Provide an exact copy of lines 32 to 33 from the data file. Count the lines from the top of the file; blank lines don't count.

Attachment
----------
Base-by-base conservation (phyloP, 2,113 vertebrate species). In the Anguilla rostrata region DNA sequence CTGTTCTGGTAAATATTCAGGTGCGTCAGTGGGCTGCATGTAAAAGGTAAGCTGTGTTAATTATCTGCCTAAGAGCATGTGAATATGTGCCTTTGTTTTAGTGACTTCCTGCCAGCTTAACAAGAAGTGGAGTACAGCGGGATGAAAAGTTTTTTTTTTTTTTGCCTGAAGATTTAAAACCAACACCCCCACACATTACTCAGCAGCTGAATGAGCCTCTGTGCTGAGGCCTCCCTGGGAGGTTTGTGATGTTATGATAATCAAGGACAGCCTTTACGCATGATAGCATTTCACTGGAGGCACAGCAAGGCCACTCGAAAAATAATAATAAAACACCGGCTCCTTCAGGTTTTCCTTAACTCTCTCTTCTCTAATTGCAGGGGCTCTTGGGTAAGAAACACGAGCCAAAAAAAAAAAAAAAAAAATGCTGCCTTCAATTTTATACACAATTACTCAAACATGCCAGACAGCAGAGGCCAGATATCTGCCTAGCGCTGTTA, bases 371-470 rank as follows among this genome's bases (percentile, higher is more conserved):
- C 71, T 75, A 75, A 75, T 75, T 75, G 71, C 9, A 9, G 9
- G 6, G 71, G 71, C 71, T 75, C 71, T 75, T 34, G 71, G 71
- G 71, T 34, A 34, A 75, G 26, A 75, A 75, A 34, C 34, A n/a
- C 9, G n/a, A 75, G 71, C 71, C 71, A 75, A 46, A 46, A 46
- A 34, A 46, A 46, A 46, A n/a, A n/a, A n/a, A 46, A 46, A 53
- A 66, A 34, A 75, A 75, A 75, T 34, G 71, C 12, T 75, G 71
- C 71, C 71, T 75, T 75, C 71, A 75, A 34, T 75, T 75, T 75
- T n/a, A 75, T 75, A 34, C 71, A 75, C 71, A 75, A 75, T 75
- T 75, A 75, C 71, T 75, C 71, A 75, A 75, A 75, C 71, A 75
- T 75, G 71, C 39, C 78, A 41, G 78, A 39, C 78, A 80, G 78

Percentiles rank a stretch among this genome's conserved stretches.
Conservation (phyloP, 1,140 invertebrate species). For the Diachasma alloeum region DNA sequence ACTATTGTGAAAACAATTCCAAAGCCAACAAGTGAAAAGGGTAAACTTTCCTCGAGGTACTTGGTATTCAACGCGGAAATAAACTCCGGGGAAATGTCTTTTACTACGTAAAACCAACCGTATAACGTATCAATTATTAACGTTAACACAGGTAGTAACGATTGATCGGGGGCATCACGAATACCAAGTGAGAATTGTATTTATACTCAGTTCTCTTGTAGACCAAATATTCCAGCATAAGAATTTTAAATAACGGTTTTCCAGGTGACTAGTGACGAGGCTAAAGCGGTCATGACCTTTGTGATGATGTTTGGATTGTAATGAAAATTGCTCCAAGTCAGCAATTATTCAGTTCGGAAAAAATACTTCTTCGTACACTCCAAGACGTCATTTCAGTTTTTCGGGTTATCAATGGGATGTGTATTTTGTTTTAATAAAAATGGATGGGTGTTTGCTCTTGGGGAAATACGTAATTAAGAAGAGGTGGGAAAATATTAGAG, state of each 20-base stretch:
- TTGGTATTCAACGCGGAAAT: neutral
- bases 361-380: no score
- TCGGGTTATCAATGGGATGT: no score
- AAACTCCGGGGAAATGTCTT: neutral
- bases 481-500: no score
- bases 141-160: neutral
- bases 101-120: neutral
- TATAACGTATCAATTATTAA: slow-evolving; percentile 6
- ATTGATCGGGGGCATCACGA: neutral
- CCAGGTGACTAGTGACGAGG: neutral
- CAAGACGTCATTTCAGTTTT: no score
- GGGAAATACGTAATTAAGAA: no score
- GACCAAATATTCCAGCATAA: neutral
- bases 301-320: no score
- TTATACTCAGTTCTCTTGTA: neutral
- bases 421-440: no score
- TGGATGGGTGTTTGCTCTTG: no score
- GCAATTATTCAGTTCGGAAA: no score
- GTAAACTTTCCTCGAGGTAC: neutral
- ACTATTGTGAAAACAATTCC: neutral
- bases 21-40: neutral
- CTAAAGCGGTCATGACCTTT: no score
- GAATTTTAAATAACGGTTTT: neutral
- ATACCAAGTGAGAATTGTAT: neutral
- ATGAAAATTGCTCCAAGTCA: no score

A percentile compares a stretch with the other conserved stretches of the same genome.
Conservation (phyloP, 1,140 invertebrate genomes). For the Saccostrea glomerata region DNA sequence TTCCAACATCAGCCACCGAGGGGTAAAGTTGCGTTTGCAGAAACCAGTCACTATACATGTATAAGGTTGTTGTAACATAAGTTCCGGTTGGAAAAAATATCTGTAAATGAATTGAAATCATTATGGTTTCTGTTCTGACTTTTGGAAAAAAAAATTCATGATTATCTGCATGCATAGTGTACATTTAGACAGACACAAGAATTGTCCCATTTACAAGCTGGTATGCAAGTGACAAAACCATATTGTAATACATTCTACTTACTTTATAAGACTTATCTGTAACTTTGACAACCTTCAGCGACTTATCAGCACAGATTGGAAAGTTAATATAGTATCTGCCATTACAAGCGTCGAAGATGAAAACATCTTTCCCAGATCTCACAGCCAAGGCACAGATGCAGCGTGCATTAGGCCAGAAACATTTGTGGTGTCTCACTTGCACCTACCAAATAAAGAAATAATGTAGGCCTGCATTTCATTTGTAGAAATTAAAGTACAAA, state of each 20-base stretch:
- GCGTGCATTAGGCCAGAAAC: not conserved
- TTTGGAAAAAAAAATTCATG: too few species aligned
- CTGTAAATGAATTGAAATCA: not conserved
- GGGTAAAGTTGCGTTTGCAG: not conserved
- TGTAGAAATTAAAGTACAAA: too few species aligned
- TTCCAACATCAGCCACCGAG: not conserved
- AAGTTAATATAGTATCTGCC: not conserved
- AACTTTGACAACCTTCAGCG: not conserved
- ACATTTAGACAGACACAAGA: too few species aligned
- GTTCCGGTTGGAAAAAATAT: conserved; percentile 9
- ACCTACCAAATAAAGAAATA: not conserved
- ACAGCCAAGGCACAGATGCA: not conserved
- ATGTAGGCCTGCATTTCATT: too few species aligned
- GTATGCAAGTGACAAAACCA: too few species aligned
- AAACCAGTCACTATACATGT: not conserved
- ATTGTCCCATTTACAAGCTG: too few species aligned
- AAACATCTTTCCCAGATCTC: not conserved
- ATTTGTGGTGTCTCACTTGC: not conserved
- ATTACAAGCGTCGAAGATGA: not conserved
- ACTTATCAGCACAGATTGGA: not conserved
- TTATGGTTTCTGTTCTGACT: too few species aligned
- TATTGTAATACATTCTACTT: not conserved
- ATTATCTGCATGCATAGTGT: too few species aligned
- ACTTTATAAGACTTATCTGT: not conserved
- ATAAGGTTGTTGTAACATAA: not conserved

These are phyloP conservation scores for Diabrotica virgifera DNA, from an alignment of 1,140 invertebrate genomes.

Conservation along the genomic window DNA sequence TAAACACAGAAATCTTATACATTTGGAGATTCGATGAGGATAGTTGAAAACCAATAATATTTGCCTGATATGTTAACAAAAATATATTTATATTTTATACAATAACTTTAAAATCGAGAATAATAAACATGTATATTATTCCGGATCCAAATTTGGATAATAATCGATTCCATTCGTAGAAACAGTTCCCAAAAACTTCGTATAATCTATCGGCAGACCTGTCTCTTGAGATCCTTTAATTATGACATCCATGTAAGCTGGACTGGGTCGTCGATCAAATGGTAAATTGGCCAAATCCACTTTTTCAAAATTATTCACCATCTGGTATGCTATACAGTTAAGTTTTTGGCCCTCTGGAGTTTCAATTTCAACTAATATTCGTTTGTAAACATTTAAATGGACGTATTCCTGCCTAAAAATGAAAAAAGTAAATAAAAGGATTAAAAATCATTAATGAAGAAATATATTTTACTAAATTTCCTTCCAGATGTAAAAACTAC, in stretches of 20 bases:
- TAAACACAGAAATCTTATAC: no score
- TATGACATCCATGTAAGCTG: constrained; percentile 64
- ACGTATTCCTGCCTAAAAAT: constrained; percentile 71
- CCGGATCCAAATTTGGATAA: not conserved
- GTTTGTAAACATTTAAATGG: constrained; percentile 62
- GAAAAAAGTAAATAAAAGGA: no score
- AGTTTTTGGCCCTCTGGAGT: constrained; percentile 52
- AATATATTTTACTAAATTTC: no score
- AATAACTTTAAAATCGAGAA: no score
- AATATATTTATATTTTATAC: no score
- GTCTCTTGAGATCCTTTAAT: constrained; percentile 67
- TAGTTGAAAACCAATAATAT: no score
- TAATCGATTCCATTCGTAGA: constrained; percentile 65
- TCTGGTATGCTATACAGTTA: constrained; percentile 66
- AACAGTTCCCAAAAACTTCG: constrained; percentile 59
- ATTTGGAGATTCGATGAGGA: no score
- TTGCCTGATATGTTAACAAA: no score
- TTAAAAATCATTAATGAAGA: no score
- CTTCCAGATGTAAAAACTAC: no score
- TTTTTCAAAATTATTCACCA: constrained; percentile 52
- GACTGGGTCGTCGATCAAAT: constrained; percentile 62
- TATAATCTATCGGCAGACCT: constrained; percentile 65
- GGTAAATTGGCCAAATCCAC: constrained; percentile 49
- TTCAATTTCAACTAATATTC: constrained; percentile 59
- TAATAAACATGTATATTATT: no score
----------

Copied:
- GTAAACTTTCCTCGAGGTAC: neutral
- ACTATTGTGAAAACAATTCC: neutral